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Whitley Doriam Enriquez
After two attempts at carrying a baby and a self-discovery that my problem was hormonal-related, I delivered Whitley at 6 months of pregnancy while on vacation in Puerto Rico.
Upon admission to Hospital Universitario in San Juan, Puerto Rico on May 10, 2002, the doctors were uncertain why I was in labor. An amniocentesis was recommended to ensure that no amniotic fluid infection existed. Although I was certain that no infection was present, it allowed Whitley to receive an additional shot of steroids, directly into the amniotic fluid. The result of this procedure was that no infection was present. This was crucial, since the doctors in Puerto Rico only gave Whitley a 50-60% chance of survival.
Whitley was born at 2:01 p.m., on May 15, 2002. It was questionable how she would fare at 6 months of gestation. She was born breathing at an oxygen saturation of 100%, without any medical assistance, weighed in at two pounds and five ounces, and was 14 inches long. I was told that she was quite large for a baby born at 6 months of pregnancy.
With all that success, Whitley had to remain at Hospital Pediatrico until she reached four pounds. No big deal right? Wrong. It takes quite a bit of time for premature babies to gain weight and sometimes other problems associated with prematurity develop. The first problem that doctors tackled was bilirubin, commonly known as jaundice, which required phototherapy. Additionally, she developed anemia which required blood transfusions through her stay at the hospital. Whitley came through the treatments like the fighter that she is; and she showed signs of improvement. However, after all of these initial treatments and procedures were administered and completed, her oxygen saturation level decreased to 85% and she was placed under an oxygen hood in order for her oxygen saturations to reach 100%. It all broke my heart. It’s a very sad thing to see your baby hooked up to multiple wires and machines, with beeping alarms constantly going off. It took some time for me to understand the machines and how to read them, and I, like every other mother there, was still a nervous wreck, every time the alarms would go off.
Instead of the three to four months that the doctors predicted it would take to bring my baby home, it took just seven weeks. They were long hard weeks with much work, prayer, dedication and determination. Whitley was incredible with all that she did. She learned to suckle at a bottle right away (the first day) and she survived nicely in a bassinet, outside the incubator, without losing any weight. She kept her hemoglobin in check, kept her oxygen saturation up and still maintained her weight. Finally, she was discharged from the hospital on July 4, 2002, and was stable enough to travel to the states on July 9, 2002.
Whitley was a fighter right from the start. She was born with a head full of hair, but it had to be shaved for the IVs she needed to receive. Premature babies have such little veins that when the veins in the arms and leg become exhausted, the IVs are placed in the head, where the veins are more visible and readily available. Like all of the other babies, Whitley almost always had an IV for one reason or another. The very worst procedure occurred during the testing and diagnosis of retinopathy of prematurity for which a needle-like object was positioned in her eye for the best view of her retina (the sensory nerves for sight are in the back of the eye).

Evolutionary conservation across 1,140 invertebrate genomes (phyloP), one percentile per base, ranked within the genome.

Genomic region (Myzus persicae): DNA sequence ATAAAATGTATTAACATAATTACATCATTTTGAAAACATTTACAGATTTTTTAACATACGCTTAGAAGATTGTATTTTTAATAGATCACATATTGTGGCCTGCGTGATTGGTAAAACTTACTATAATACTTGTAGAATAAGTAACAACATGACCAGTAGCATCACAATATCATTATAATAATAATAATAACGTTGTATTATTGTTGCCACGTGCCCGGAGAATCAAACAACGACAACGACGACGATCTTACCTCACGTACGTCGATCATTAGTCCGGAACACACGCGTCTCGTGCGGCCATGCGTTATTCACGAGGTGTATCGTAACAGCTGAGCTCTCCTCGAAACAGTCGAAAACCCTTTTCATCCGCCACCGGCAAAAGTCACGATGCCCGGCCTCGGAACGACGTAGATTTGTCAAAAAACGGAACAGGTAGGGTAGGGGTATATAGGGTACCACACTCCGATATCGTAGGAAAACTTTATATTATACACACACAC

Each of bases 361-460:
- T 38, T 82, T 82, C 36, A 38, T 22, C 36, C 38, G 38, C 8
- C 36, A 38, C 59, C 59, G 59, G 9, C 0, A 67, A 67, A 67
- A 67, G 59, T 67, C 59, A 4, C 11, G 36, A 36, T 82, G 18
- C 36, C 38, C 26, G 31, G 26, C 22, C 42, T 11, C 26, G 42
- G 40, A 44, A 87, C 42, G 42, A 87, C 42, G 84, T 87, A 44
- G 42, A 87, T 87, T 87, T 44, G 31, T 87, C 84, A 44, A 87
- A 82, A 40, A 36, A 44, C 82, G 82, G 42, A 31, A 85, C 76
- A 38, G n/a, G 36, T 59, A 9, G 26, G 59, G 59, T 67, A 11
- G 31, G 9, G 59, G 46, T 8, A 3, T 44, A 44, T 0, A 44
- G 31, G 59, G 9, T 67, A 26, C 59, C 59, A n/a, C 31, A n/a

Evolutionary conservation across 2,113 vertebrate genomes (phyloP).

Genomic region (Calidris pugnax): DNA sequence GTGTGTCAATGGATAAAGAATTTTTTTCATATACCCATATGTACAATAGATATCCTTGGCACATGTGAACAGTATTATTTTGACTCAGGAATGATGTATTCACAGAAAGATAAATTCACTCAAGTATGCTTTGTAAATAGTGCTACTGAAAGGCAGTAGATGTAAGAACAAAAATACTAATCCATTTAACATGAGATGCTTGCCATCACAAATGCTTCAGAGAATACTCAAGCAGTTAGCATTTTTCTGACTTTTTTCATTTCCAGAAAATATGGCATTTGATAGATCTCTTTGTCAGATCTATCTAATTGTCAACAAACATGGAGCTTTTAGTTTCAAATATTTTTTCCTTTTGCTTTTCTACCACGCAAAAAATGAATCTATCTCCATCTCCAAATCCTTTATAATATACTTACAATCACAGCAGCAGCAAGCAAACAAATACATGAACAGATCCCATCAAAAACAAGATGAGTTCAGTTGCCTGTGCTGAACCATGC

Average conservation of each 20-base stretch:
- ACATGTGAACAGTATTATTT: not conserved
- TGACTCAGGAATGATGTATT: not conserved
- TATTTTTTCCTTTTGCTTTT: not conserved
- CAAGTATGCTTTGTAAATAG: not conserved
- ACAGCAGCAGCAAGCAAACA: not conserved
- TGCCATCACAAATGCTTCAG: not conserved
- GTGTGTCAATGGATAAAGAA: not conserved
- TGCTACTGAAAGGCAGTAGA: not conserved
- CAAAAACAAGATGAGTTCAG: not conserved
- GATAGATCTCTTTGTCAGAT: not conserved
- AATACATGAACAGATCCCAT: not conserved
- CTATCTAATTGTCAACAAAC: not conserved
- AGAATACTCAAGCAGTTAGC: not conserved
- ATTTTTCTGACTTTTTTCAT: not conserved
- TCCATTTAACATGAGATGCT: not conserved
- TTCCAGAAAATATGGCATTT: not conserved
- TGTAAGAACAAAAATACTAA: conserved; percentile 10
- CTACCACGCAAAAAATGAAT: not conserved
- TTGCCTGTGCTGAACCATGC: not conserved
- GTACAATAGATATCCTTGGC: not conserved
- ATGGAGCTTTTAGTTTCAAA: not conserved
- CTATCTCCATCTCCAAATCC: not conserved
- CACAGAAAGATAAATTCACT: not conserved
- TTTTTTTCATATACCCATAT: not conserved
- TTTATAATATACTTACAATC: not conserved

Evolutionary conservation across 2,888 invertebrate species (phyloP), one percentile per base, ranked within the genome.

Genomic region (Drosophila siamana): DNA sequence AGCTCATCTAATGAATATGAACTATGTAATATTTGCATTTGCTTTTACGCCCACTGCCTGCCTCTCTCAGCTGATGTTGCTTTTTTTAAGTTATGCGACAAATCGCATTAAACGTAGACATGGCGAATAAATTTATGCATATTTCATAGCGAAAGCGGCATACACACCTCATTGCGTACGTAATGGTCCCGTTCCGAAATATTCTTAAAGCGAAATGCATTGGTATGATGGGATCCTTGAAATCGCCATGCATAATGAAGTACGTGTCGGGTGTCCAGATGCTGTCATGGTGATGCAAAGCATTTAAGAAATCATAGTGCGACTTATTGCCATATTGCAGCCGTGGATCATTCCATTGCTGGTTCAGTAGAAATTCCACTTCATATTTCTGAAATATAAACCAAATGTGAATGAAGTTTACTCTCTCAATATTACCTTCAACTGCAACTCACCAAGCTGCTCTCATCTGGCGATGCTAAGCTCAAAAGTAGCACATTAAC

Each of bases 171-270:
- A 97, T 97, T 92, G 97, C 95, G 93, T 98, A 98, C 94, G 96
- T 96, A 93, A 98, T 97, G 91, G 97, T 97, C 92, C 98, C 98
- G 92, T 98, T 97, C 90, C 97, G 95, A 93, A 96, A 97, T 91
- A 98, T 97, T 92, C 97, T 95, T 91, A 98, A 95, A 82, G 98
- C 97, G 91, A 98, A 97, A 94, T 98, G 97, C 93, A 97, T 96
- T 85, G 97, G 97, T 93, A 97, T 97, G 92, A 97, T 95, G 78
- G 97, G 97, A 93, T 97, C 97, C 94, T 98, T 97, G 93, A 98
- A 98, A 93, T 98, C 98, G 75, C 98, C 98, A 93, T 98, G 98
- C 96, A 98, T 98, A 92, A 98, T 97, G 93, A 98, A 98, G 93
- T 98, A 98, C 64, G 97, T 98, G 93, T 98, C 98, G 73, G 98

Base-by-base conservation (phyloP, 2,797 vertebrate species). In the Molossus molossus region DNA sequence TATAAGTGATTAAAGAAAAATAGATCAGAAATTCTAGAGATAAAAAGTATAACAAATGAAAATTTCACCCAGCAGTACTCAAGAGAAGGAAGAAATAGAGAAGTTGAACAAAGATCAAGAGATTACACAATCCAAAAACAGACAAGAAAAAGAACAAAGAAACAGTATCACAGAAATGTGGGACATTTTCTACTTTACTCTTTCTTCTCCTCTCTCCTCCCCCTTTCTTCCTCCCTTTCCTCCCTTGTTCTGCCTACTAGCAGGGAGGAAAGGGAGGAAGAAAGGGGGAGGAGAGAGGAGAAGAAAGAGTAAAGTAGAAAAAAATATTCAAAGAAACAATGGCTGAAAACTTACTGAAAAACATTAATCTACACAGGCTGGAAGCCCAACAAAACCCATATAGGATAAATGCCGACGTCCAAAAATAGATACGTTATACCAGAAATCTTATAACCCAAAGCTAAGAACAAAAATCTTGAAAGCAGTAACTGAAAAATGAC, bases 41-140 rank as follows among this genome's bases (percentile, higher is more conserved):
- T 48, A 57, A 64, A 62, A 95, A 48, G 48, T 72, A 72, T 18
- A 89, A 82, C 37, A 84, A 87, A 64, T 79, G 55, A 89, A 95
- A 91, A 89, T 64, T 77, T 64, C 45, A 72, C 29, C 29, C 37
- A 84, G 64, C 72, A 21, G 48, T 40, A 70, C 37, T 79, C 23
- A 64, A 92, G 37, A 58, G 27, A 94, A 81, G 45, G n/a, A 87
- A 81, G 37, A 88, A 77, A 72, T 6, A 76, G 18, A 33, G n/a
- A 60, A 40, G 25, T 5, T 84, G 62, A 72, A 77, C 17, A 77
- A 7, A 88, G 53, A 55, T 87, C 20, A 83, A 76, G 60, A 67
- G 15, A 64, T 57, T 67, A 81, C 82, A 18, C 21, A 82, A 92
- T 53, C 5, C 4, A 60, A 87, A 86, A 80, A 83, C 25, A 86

During her first five months at home, she had acid reflux, which is common, but can appear life threatening, depending on the severity of the case. In Whitley’s case, mucous mixed with formula spewed through her nose and mouth. When these attacks occurred, she would stare at Bill and I, and her eyes would bulge because she had difficulty in breathing. Needless to say, it was an apparent life threatening situation.
Dr. Bergman, my perinatologist, referred me to Dr. Jerrold Schlessel, a neonatologist at Schneider Children’s Hospital at North Shore, while I was still in Puerto Rico. If Whitley had been born in New York, her birth would have taken place there. Dr. Schlessel and Tami Steinberg, one of the secretaries in the Division of Neonatal-Perinatal Medicine, communicated with us almost during the entire time that we were in Puerto Rico. They selected and coordinated services with all of Whitley’s future doctors: pediatrician, retinal specialist and ophthalmologist. They also communicated with the doctors in Puerto Rico to ensure that there was proper treatment when she returned home. We could not have made it without them. After all of my experience with doctors, I have often wondered if a doctor really existed with the qualities of “Dr. Welby”, from the classic television series of Marcus Welby, M.D. In my opinion, Dr. Jerrold Schlessel is the classic “Dr. Welby.” What a godsend!
Today, Whitley is over eight months old, she is teething, thriving and weighs approximately 19 pounds. She no longer has acid reflux and the retinopathy is behind her. Currently, she eats meats, vegetables, pastas and cereals. She is strikingly beautiful, has a great personality and is a very intelligent, determined and capable baby girl. Only now can I think back to the infant that was once given a 50-60% survival rate and who was born at only two pounds and five ounces. We have all done such a remarkable job, and that includes family, friends and doctors.